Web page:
Natural Gas Could See Hope Through Bankruptcies
- Natural gas markets at historically cheap levels
- Bankruptcies over 204 the last year
- Drilling firms not managing to break even
The natural gas markets have been absolutely hammered over the last couple of years, as the oversupply of natural gas continues to be a major issue. For example, the Americans drilled 17% more in 2019 than they did in 2018, in a market that was already oversupplied.
Because of this, the predictable reaction in price has come to fruition, with natural gas currently trading near $1.85, this being much lower than its historical norm.
The fallout of cheap gas
There have been more than 200 oil and gas companies in North America alone that have filed bankruptcy since 2015, and it’s likely that we will see quite a few more later this year. There have been numerous filings involving a combined $121.7 billion in debt by these companies. These were the figures quoted by Haynes and Boone, a prominent law firm that specializes in such things.
These numbers continued all the way through the end of the third quarter in 2019, and we have even seen nine firms go bankrupt since then. Bankruptcies surged by 50% compared to a year earlier, which makes sense considering that the commodity itself simply does not attract money.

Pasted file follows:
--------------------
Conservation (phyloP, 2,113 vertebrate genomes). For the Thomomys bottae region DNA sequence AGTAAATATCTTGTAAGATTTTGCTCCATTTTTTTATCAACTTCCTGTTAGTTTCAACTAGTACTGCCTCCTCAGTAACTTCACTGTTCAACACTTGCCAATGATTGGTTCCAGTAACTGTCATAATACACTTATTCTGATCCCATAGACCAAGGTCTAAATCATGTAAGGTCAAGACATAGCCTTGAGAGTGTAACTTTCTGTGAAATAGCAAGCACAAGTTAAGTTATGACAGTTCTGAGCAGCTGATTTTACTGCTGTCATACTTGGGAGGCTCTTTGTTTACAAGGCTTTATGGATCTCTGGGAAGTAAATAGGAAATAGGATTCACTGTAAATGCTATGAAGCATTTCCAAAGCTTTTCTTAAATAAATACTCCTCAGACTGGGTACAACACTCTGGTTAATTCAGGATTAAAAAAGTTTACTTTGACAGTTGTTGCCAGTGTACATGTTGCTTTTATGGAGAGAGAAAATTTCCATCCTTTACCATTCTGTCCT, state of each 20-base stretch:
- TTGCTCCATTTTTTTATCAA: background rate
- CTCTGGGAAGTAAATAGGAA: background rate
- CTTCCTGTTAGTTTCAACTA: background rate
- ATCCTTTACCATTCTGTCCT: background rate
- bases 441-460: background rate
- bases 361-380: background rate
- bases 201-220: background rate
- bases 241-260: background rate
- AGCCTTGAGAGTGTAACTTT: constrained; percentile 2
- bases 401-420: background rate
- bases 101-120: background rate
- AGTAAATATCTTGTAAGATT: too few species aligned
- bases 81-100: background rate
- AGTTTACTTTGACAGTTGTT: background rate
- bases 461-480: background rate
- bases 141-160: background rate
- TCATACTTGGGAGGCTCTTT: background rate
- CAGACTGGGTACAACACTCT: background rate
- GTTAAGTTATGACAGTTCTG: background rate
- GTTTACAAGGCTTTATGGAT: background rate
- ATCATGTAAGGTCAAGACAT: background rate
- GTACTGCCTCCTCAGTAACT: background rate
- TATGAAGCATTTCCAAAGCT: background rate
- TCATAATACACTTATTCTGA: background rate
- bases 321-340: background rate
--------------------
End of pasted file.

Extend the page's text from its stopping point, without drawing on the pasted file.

It’s possible that natural gas does recover in 2020, but we will need to see quite a few more bankruptcies. That’s because the IEA still predicts that the oil market will remain in a state of surplus this year, even with the OPEC cuts.
Keep in mind that a lot of the natural gas shale companies also function in that space as well. In other words, even if natural gas turns around, they may still have trouble with crude oil. This is a perfect storm when it comes to losses, and if we get a global slowdown, it could cause even more troubles.
We are starting to see a slowdown in the pace of drilling as the Marcellus shale region has essentially ground to a halt. The EIA also sees production of natural gas contracting in the Anadarko, Appalachia, Eagle Ford, and Niobrara scale regions. Eventually, the supply could get work through. This is crucial for recovery.
Drilling companies not breaking even
The markets are starting to punish not only drillers, but also oil and gas service companies such as Halliburton, and even pipeline companies. Oil and gas flow should slow down, hurting the pipeline companies until balance can be brought back to the market.
When the downtrend abates, the market is likely to shoot higher and perhaps go looking towards the $3.00 level. That is extraordinarily long-term thinking, but the basis of a potential turnaround in the natural gas markets is starting to present itself.